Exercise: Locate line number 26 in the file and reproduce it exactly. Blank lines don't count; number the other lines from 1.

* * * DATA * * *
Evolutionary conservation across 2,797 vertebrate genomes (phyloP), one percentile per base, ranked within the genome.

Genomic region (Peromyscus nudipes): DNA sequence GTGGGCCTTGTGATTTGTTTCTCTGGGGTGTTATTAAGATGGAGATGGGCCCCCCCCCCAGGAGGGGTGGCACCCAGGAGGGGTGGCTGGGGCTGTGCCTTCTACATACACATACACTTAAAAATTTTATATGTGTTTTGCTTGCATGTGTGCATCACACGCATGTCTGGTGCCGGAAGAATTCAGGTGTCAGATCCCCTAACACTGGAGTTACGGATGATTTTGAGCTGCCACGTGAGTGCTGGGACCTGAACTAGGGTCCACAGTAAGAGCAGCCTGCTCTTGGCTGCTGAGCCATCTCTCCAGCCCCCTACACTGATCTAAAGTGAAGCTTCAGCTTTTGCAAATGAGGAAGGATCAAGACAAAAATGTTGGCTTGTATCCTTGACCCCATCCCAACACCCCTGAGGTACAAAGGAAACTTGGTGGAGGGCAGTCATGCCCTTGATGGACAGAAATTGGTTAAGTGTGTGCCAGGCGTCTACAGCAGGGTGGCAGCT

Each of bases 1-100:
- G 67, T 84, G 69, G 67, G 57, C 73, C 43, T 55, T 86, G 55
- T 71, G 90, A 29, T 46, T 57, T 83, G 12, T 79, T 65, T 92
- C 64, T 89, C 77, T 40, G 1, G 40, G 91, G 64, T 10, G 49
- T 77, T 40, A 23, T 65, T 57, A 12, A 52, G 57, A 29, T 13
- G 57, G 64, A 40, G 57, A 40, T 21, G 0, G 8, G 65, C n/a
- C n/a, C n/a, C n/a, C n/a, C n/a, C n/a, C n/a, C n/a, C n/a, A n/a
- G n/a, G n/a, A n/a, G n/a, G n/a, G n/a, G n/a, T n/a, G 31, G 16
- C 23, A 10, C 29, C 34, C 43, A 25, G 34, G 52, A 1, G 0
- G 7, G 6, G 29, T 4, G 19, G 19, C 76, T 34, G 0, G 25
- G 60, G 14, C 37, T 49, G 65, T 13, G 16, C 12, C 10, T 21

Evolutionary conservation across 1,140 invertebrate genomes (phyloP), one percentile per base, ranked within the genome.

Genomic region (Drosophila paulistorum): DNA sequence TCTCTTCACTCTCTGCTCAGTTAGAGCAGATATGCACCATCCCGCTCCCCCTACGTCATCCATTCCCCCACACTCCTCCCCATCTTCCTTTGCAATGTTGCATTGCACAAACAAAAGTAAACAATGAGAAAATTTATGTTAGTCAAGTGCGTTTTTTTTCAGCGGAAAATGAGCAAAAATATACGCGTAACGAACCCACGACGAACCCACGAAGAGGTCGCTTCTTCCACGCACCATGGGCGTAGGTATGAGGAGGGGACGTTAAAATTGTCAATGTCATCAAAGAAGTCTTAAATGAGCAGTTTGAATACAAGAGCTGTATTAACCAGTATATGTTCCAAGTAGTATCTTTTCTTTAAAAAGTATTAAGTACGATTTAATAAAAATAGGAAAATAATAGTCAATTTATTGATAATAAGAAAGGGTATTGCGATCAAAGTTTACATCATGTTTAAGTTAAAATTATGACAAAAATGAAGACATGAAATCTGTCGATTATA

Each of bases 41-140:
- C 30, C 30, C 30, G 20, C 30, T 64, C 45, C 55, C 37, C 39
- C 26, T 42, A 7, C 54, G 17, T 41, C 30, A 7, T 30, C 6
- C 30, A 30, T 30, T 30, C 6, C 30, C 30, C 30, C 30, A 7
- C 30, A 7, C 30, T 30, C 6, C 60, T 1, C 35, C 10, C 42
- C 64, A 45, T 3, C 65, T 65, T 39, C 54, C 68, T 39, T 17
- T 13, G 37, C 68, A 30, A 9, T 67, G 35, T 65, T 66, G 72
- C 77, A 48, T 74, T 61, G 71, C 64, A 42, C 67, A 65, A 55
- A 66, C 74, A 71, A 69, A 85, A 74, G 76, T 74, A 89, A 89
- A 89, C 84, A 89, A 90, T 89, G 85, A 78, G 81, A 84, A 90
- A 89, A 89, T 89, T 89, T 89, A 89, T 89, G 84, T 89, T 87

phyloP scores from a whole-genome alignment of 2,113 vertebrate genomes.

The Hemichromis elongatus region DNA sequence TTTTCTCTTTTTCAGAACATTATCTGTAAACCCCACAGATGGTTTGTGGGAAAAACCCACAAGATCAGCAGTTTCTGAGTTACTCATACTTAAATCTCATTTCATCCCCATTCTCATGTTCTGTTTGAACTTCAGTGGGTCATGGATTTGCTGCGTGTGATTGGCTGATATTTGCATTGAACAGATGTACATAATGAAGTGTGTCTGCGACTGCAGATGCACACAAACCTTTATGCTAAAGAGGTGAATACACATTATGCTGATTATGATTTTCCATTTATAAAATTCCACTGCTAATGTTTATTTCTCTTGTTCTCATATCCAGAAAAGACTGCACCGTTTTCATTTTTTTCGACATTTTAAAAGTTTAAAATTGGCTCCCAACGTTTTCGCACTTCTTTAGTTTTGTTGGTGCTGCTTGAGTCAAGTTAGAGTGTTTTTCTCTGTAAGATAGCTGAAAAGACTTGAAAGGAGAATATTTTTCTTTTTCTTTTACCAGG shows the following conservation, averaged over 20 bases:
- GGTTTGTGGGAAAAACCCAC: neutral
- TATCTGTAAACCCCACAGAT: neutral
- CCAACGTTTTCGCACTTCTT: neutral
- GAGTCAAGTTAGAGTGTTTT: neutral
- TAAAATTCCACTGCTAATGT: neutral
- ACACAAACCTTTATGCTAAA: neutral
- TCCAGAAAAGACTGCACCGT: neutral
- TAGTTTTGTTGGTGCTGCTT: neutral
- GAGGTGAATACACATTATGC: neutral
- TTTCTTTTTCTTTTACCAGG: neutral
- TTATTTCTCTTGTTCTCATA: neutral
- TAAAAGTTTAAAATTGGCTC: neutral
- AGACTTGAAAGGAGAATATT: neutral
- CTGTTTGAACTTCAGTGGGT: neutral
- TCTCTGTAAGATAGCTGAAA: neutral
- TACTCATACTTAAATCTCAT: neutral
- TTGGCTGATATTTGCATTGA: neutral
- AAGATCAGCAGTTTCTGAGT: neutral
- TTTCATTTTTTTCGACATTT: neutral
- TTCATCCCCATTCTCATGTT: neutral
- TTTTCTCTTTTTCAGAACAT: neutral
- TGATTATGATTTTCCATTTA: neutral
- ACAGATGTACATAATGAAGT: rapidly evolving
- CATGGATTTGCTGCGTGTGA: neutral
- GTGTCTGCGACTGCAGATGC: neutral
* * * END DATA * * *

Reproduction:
- A 89, A 89, T 89, T 89, T 89, A 89, T 89, G 84, T 89, T 87